Since I last posted on The Littlest Rebel I’ve had a chance to examine both Edward Peple’s play and novel of that title (both were copyrighted in 1911, so it’s impossible, without input from Mr. Peple’s heirs and descendants, to know whether the play was based on the novel or vice versa). It’s clear that Variety’s reviewer “Land” misspoke when he said there was “no trace” of Peple’s play in Edwin J. Burke’s script. In fact, Burke followed Peple’s broad outline quite faithfully, making such changes as the passage of 25 years and the talent on hand would call for. The stagebound bombast of the play’s dialogue is purged entirely, as is the “colored” humor that was hopelessly dated by 1935 (albeit replaced with humor that looks equally dated to us today). In the play, Virgie saves her father from the firing squad by appealing for clemency to Gen. U.S. Grant; having her appeal to President Lincoln in the movie was an obvious improvement. And, of course, song-and-dance opportunities were inserted for Shirley and Bill Robinson because it would have been plainly stupid not to do so.
“Land” was being either forgetful, ignorant or unjust. If he wanted to see a movie that really had no trace of its original source, he need only have waited for the picture that 20th Century Fox hustled Shirley into immediately after shooting wrapped on Captain January.
Poor Little Rich Girl
(released June 25, 1936)
Don’t be misled by the picture’s title as it appears on the cover of the sheet music below (and on several of the posters and lobby cards); the title was Poor Little Rich Girl
, with no “The
“. Poor Little Rich Girl
has a distinction it shares with Our Little Girl
: They are the only two pictures from Shirley’s reign as Fox’s box-office queen (before and after the merger) that are not available on DVD; both can be seen only on out-of-print colorized VHS tapes.
There’s another distinction that Poor Little Rich Girl has all to itself: It’s one of Shirley’s decidedly odd, even bizarre, pictures. The oddity begins with the screenplay credits. Once again, as with Captain January, the script is by Sam Hellman, Gladys Lehman and Harry Tugend, this time “suggested by the stories of Eleanor Gates and Ralph Spence.”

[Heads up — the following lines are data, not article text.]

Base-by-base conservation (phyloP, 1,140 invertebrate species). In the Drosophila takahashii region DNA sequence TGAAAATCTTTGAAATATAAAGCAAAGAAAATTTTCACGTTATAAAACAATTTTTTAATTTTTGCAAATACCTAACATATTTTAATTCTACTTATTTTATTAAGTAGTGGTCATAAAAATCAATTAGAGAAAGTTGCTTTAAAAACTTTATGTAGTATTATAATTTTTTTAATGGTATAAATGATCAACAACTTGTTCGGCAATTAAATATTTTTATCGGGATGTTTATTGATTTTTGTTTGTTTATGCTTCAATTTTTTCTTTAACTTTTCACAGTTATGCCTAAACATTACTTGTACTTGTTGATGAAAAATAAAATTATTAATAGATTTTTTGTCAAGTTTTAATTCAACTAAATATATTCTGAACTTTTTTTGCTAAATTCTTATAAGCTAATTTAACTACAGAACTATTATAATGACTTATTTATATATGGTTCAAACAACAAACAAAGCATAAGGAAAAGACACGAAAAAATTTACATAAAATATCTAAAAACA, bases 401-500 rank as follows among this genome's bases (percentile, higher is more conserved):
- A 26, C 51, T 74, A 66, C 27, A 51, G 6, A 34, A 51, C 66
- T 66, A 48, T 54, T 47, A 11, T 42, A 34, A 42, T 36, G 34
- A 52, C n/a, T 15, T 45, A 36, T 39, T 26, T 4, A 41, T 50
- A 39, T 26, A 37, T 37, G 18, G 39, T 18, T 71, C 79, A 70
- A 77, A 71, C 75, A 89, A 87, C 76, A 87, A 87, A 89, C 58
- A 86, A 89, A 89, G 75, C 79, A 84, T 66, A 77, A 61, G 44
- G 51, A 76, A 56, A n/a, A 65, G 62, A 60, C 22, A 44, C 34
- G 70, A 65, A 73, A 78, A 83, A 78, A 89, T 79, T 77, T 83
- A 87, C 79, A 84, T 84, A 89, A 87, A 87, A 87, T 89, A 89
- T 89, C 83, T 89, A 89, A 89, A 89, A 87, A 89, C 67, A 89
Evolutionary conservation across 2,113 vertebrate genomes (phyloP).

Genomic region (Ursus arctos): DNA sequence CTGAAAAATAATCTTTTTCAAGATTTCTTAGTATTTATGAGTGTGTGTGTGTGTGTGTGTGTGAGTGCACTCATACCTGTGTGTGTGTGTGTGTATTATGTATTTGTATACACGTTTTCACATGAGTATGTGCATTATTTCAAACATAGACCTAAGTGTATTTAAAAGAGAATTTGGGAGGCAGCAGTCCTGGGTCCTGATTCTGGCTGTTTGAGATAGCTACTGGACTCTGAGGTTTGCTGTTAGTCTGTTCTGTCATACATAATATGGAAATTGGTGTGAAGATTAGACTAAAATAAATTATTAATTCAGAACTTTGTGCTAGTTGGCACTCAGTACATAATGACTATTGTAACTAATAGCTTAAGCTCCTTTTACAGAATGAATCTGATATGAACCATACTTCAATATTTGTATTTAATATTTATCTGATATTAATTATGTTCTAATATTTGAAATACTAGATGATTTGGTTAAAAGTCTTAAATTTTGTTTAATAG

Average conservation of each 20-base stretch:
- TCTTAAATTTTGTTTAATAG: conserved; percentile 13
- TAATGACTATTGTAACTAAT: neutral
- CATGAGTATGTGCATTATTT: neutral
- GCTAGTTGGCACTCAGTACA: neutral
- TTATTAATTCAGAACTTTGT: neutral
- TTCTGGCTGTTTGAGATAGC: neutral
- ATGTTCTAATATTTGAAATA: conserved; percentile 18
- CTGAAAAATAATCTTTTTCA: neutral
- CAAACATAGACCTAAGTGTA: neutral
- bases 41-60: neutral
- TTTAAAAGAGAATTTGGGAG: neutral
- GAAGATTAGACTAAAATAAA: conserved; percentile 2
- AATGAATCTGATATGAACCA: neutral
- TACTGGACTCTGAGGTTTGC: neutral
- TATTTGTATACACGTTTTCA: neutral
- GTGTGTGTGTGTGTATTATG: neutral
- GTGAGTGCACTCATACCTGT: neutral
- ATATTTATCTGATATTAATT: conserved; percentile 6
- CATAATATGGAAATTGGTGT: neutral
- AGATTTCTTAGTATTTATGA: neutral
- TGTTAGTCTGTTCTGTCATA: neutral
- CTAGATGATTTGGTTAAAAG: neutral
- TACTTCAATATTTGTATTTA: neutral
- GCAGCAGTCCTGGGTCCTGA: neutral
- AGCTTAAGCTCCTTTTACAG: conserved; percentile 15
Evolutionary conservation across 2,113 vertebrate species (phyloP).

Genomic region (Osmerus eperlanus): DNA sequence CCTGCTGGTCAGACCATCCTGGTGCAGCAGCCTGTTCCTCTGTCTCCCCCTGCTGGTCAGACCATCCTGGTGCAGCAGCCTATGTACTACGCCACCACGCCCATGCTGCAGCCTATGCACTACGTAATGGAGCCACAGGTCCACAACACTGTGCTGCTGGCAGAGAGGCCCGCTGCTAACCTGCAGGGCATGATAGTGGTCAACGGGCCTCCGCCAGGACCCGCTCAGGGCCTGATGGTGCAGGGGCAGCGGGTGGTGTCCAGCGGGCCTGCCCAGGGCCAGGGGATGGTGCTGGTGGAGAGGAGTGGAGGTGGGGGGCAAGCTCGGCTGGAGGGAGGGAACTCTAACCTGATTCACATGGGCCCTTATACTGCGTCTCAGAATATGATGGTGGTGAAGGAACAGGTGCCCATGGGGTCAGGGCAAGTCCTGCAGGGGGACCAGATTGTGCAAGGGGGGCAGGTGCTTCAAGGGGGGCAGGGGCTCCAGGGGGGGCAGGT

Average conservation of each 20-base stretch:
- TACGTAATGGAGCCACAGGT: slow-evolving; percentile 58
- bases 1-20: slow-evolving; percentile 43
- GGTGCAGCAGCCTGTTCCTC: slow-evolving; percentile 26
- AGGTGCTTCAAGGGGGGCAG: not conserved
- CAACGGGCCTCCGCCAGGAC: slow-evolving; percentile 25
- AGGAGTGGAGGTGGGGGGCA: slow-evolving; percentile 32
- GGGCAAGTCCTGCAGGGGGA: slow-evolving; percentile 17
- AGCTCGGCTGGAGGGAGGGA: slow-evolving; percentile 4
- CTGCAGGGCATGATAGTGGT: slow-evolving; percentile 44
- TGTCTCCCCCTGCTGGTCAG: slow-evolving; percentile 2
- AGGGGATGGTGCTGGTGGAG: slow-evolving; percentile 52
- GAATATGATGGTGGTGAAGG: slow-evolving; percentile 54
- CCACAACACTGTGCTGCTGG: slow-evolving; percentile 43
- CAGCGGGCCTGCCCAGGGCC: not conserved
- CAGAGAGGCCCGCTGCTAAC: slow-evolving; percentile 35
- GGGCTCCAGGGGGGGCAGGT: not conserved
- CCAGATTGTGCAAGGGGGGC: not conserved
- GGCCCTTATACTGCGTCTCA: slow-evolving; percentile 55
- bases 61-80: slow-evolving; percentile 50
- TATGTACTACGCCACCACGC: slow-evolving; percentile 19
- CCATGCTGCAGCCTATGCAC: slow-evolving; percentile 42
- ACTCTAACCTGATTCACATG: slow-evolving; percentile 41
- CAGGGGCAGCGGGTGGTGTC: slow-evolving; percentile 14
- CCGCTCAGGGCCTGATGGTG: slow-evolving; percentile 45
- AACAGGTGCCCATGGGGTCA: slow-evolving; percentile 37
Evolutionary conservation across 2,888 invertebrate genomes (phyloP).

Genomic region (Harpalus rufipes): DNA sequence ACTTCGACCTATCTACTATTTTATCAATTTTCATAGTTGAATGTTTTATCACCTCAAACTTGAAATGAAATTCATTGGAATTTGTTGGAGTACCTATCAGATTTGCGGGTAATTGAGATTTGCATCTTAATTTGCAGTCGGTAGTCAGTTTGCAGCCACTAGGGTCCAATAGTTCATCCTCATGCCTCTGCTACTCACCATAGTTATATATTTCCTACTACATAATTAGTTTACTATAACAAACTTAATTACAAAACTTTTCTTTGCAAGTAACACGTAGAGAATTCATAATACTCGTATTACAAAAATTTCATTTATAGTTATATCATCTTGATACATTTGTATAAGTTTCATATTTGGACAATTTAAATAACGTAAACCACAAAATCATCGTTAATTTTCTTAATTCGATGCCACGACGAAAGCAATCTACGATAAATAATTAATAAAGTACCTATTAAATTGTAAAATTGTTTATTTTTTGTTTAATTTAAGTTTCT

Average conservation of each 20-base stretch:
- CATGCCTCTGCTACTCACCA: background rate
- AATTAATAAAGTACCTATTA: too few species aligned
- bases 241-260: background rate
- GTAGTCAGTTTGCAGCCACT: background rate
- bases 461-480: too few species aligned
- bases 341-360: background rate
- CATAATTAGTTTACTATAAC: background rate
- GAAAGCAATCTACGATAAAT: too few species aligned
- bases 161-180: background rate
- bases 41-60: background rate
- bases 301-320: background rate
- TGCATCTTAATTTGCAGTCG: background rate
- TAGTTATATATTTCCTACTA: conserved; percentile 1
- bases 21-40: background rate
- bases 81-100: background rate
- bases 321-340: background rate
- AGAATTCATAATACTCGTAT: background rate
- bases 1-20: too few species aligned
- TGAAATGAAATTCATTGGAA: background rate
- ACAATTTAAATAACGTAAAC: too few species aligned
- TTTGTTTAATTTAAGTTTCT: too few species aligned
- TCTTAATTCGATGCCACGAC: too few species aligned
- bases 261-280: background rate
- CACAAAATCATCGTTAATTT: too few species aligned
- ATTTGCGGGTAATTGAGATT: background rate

In order to clarify that “stories of” credit, we need to go back to the beginning, and it begins with Eleanor Gates (1875-1951). She published her novel The Poor Little Rich Girl in 1912, then turned it into a play that ran for 160 performances on Broadway the following year. The novel tells of seven-year-old Gwendolyn (for the play her age was upped to 11 and she was played by 15-year-old Viola Dana, the future silent movie star). To all appearances, Gwendolyn is a pampered child of wealth and privilege, but she’s really lonely, confused and unhappy. She’s neglected by her workaholic father and social-climbing mother, who leave her in the hands of servants who bully her and treat her like a nuisance. One night her nursemaid, eager for an evening off, gives her an overdose of a sleeping medication that puts Gwendolyn into a near-death coma. In her delirium she has a bizarre Alice in Wonderland-style dream in which all her waking fears, confusion and insecurity take literal and symbolic form. By the time the crisis has passed and she is out of danger, her repentant parents have realized how important she is to them and vowed to neglect her no more. The play was filmed in 1917, with reasonable fidelity, and starring Mary Pickford.
A casual reading of Poor Little Rich Girl‘s credits might seem to imply that Miss Gates and Ralph Spence collaborated on the “stories”, but they didn’t; they may not even have ever met. Spence (1890-1949) was a writer of intertitles during the silent era who was famous for adding spice to otherwise pedestrian pictures (“All bad little movies when they die go to Ralph Spence,” read a full-page ad he took out in a Hollywood trade paper). Why he got story credit on Poor Little Rich Girl might have remained a mystery, but Shirley herself offers a convincing explanation in Child Star. It seems two writers filed a nuisance suit over Poor Little Rich Girl, claiming it had been stolen from a story they wrote on spec for Shirley and submitted to Fox in 1934. Shirley says Eleanor Gates herself resolved the issue by attesting that the title was hers, but the picture’s plot was taken from Spence’s story “Betsy Takes the Air”. So if Shirley’s recollection is right (and it sounds reasonable to me), 20th Century Fox bought Poor Little Rich Girl‘s title from Eleanor Gates and its story from Ralph Spence. In any case, one thing is abundantly clear: Fox may have made all the right payments to avoid any possible hassle, but Poor Little Rich Girl is in no way a remake of Mary Pickford’s 1917 The Poor Little Rich Girl, nor is it based on Eleanor Gates’s novel or play.